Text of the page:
Do you worry about running into a locksmith scam next time you need to call one? You should be worried if you don’t know what to look for. Many people don’t realize that locksmith scams are common and they are easily avoidable by being informed.
This year, it’s important to know what types of scams someone may try on you so that you can notice when something doesn’t feel right. Use these tips, like looking for a licensed locksmith company and inquiring about pricing, to make sure you avoid common locksmith scams next time you need one.
Get a quote and watch for extra charges
One of the ways to avoid a scam is to make sure a company can give you a quote and be transparent about when extra charges may come up. If possible, compare a few quotes so that you can see which ones are too high and which ones are reasonable.
If a quote does seem a bit high, it could be due to the job. The reason for the high prices is getting a service at your home rather than getting help from a store. You’re paying for the tools, the time, the transportation, the licensing costs, the continued training, and the skill of that professional.
Extra charges may come in to play and it’s important that a locksmith is transparent about that possibility. It’s common to pay for after-hours assistance, extra mileage, or service call minimums. Be sure to ask for a quote and what extras may come into play, since a professional locksmith would be happy to answer your questions about the intended repair.
A scammer would refuse to answer questions or may try to charge you for things unfairly after the job was done without quoting you for it in advance. Scammers also like to tell you the entire lock system needs to be replaced, charging you for a replacement part that is low-quality and unnecessary.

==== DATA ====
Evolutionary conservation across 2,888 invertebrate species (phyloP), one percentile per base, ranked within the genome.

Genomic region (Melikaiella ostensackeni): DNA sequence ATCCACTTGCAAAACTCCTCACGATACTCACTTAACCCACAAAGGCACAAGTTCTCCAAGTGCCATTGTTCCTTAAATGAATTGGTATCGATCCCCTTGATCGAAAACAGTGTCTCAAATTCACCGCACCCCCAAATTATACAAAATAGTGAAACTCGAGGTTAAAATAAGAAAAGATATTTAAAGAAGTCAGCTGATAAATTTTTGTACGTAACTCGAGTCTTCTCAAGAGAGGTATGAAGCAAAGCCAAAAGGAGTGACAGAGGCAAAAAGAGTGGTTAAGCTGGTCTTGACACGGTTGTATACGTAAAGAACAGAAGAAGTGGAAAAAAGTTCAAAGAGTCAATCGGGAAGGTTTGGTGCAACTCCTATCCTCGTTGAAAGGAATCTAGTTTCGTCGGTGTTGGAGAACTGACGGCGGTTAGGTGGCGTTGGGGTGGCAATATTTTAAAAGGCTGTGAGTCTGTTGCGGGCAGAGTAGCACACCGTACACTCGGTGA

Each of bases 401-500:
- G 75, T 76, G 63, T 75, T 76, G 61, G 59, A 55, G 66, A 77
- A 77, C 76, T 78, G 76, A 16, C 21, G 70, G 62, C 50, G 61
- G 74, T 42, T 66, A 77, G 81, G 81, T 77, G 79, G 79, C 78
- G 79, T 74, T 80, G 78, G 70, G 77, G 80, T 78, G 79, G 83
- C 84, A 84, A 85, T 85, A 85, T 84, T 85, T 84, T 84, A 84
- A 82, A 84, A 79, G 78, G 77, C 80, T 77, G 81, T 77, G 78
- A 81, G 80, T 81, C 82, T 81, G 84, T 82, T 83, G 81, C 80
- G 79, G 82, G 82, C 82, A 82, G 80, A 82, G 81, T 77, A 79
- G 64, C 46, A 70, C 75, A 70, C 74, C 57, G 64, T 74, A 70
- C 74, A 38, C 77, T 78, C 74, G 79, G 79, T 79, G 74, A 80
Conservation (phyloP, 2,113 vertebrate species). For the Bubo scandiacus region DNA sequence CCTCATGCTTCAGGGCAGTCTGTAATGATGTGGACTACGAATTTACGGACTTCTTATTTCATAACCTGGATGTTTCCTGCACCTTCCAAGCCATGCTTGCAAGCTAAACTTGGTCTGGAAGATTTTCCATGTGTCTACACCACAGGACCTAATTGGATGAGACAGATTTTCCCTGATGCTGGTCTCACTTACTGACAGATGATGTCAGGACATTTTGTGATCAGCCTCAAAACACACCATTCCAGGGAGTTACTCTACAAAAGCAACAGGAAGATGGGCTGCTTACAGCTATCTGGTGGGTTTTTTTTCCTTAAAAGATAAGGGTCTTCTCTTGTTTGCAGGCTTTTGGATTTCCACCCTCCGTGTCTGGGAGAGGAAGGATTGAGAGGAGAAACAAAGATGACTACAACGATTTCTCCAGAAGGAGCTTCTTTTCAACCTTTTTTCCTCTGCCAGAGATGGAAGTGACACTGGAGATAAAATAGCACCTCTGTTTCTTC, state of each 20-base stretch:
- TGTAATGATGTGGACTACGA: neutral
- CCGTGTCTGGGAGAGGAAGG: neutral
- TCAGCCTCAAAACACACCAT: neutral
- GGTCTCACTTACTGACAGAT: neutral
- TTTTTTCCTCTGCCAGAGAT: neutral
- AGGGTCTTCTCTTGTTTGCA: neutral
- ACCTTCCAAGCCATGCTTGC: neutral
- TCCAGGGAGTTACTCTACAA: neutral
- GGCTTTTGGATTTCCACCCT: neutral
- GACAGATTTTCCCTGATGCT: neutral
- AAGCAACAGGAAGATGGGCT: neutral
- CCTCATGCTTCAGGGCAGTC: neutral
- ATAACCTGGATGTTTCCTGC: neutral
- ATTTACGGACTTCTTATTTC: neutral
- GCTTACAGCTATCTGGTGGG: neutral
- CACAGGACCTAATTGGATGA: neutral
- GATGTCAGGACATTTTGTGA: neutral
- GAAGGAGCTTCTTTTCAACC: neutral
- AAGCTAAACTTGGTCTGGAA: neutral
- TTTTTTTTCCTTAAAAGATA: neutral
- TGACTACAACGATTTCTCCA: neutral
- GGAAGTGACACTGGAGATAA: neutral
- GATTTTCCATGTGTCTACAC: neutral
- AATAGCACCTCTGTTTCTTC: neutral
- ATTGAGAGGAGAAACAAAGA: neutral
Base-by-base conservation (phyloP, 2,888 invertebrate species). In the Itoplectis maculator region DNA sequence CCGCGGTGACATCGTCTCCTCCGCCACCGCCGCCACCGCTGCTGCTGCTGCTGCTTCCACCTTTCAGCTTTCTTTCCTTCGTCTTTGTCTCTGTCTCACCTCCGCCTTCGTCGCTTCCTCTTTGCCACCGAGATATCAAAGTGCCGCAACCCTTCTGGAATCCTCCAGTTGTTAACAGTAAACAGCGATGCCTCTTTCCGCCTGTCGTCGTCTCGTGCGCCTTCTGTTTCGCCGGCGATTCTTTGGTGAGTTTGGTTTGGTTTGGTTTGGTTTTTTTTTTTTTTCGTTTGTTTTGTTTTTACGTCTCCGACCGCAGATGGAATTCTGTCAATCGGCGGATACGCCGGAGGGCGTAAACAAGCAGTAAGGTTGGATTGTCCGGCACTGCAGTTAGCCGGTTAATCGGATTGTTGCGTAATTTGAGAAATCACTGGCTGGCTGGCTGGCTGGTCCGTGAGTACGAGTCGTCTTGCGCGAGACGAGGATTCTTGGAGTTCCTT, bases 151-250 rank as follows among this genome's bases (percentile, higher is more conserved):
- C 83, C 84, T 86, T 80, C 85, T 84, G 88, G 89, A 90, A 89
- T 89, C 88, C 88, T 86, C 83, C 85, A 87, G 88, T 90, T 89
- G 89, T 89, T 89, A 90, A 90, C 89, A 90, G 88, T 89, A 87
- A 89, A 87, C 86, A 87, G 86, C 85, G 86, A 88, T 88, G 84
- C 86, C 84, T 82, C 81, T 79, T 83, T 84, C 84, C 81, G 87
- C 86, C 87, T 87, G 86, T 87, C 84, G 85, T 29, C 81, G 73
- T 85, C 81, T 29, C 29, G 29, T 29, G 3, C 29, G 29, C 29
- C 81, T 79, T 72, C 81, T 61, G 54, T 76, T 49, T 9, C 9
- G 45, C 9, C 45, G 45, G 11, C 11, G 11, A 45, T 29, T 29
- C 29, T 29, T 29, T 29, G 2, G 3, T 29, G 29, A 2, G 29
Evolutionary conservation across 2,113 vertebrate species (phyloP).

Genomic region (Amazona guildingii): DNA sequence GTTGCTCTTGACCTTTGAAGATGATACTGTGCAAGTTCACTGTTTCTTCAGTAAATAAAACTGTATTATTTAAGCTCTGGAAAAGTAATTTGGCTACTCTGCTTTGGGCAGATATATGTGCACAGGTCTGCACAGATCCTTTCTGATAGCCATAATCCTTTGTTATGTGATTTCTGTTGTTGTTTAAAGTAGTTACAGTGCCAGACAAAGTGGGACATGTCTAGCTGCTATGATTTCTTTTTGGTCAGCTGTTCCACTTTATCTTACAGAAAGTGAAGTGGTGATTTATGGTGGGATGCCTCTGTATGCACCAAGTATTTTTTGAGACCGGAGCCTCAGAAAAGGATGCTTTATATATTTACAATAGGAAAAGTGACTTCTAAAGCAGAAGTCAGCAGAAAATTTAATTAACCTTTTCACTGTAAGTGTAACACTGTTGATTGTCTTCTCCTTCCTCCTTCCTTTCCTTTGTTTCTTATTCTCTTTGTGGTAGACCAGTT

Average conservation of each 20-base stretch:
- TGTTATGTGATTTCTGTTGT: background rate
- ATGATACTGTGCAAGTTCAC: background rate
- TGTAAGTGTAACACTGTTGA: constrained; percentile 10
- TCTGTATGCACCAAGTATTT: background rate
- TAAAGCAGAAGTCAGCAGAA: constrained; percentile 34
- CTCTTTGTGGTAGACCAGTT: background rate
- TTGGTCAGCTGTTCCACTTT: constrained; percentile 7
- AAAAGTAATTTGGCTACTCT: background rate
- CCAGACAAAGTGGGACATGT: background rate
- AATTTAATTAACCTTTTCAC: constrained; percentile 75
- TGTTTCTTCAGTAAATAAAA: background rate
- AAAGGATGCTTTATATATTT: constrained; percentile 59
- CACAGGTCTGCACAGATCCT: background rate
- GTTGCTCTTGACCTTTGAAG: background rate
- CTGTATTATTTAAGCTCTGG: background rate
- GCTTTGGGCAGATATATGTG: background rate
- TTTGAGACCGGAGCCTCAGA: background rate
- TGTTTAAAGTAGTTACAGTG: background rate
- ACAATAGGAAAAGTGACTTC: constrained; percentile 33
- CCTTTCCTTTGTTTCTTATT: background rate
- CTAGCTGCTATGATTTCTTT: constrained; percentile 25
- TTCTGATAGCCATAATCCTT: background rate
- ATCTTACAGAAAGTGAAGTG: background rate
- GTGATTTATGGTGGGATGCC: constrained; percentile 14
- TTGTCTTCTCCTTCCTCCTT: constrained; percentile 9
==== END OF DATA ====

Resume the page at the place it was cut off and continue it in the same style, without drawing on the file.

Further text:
Scammers aren’t local and aren’t licensed
You’ll want to make sure you’re hiring a legitimate locksmith with proper licensing and identification. Look out for companies that are vague on the phone, don’t offer details like the name of the company, their local address, or a website, and use an 800 number rather than a local number that could actually be a call center.
A legitimate locksmith would answer the phone with identification, and be able to provide proof of their licensure and ID in person or online. In many states, it’s illegal to advertise these services without proper credentials. You can trust a locksmith that arrives in a company car rather than an unmarked car and actually asks for your ID to make sure you are unlocking a home or car that really belongs to you.
Other Red Flags
There are certain details that you may feel uneasy about that are likely red flags to steer clear of this company. Did they answer the phone “locksmith services” instead of mentioning their company name? Are they able to provide ID or did they arrive in an unmarked car? If they insist on cash only, it’s their way of avoiding having you dispute the charge later when you realize this is a scam.
Did they insist on drilling out the lock and insisting on a replacement rather than bringing the proper tools to unlock the door? Are you struggling to find their address on their website or on google? Look for red flags such as these that may tell you to call someone else.
Use this guide to make sure you are working with legitimate locksmiths and avoiding any of the common scams that have fooled so many in recent years.